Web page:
Kelvin Benjamin Injury History

Analyzing the injury history of newly acquired WR Kelvin Benjamin and expectations for the rest of the season.

The Bills continue to shock and astound this fan base! Right before the trade deadline, the Buffalo Bills traded 2018 3rd and 7th round picks for WR Kelvin Benjamin from the Carolina Panthers! Brandon Beane continues to make moves to contend for a playoff spot, which is more than any recent Bills GM has done over the past 17 years. We have had splashy free agents such as Terrell Owens, Mario Williams, Shawne Merriman, and Nick Barnett, but have had to overpaid for aging talent or not gotten the money’s worth out of the talent. One constant remains, no playoff appearances. Time will tell if this Bills team will change that, but there is already greater chance than before.

With the Bills trading for Kelvin Benjamin, this does bring questions. Questions including how he will fit into a Rick Dennison offense, what kind of impact he will have, and what his injury history/risk is. Today’s post will review Benjamin’s injury history and attempt to determine whether he will be the play maker that the Bills expect of him. Or will Benjamin be the 2017 version of Sammy Watkins/Percy Harvin; supremely talented, but oft injured.

According to sportsinjurypredictor.com, Kelvin Benjamin has sustained a series of injuries over his 4 year playing career. Injuries include concussions, hamstring strains, ACL tear, AC joint sprain, and knee sprain. Starting in order, Benjamin’s concussion occurred during the 2014 season from a hit from Vontaze Burfict which knocked him out of the game but was able to return the following week. While concussion are a hot topic among today’s NFL players, the fact that he was able to return quickly indicate that it was mild at best and did not have long term effect. Having a history of concussions does predispose a player to future concussions, but so far Benjamin has avoided a recurrence of this injury.

During the 2015 offseason, Benjamin suffered two Grade 1-2 hamstring strains to both of his legs which kept him out briefly during OTA’s. Hamstrings can be chronic if not managed correctly, but considering the offseason is less strenuous, he was able to heal up with greater ease. Unfortunately, Benjamin’s 2015 season took a turn for the worse as he tore his left ACL during a non-contact drill during training camp which sidelined him for the entire season.

There is a higher risk for ACL re-tear once suffering an initial tear, but depending on surfaces, strength, and conditioning, this can affect rates. According to the MOON study, following two years after initial tear, 4.3% of patients re-tore the surgical graft and 3.6% tore the opposite ACL. This study comprised of more than 2,700 patients who had initially tore an ACL. While there is a risk, it is far from a guarantee that they re-tear. In another study that studied tears from ages 10-25 years, there was a 6 times greater chance that an athlete tore their ACL when compared to a healthy population. This study did factor females in which may skew results as there are no females in the NFL, but does demonstrate a higher risk for re-injury.

Through my personal research found at my previous article, I found that during the 2017 preseason, most injuries occurred to players 3 years and less in league. A majority of the ACL tears also occurred in this age group which can infer several things. This suggests that even though a player may be supremely talented, their bodies are still not physically ready for the NFL game right away. This also indicates that there is a higher risk for agility players to suffer major injury early in their career. Finally, consider that new NFL players coming out of school are 21-23 years old, this falls in line with the trend of ACL tears in young NFL players and in the previously mentioned study.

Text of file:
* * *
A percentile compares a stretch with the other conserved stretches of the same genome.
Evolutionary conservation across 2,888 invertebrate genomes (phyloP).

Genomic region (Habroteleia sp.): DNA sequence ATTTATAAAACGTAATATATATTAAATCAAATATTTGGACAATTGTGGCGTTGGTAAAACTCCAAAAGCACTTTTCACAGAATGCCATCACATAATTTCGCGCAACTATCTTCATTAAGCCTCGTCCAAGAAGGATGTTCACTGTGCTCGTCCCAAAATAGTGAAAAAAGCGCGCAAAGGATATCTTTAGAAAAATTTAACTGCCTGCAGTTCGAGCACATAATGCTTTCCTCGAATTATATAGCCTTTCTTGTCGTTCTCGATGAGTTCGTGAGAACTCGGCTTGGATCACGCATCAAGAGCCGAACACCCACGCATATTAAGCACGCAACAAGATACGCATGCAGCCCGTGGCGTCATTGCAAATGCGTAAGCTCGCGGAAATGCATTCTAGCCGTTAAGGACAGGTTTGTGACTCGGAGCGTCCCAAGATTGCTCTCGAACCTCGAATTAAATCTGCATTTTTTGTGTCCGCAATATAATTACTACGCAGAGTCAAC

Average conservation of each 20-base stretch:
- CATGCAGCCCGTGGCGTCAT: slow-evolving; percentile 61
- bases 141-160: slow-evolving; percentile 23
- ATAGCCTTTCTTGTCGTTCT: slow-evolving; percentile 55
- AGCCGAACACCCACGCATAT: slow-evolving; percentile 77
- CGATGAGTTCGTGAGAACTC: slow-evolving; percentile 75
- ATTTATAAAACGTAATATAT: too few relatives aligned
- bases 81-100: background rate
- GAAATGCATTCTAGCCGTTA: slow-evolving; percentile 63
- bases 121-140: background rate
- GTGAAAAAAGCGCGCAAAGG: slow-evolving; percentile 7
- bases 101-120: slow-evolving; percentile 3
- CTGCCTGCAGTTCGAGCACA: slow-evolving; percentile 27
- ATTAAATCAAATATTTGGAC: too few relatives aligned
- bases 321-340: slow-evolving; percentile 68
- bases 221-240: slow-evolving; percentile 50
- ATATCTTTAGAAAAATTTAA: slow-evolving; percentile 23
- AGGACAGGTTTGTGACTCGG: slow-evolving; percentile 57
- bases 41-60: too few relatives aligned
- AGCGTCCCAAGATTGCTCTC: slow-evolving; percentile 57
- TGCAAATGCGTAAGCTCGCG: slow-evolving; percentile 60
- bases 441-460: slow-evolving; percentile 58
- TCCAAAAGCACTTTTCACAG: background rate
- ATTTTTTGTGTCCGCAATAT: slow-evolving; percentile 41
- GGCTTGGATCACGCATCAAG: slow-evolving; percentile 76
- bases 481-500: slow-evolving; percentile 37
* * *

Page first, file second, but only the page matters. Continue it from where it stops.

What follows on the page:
It was thought that during this season that Benjamin potentially re-tore his ACL during the New Orleans Saints game, but it was later diagnosed that he suffered a knee sprain which appears that he has fully recovered from. Fortunately, Benjamin did not suffer any further damage greater than a sprain and was able to return relatively quickly. Trying to predict the possibility of a prior ACL tear to re-tear or tear in the other knee is still like winning whack-a-mole. The risk is higher, but not absolute. Finally, the only other major injury he sustained came in the 2016 season in which he sprained his AC joint but did not miss any games as a result.

Looking back at all of this, it appears that while there is risk for injury, there is no greater risk than other players at his position. There also does not appear to be chronic injuries that he is coming to Buffalo with which may affect his production. I also pray that he does not suffer a Billsy injury a la Jordan Matthews did in his first practice with the team this season.

Kelvin Benjamin brings a new dimension to the passing game that was lost when Sammy Watkins was traded. He will be able to get the 50/50 balls that Tyrod Taylor throws up, he will be a red zone threat, and take pressure off Zay Jones so that he can continue to learn and grow as a rookie. Further analysis can be found by my friends at The Rockpile Report; I know for a fact that Drew and Chris have some HOT takes regarding the recent moves over the past week. Check out their podcast, you will not be disappointed!

Overall, I like this trade. Kelvin Benjamin does come with some injury baggage, but so has nearly every other player in NFL history. There are hardly any players that miss any time, unless their name is Brett Favre, Peyton Manning, or Joe Thomas. All eventually had serious injuries which affected their career in one way or another which puts into perspective when looking at Kelvin’s injury history. Though the Bills did give up some draft capital, they still have 5 picks within the top 90 picks and cap flexibility to get the players they covet and not sacrifice the future.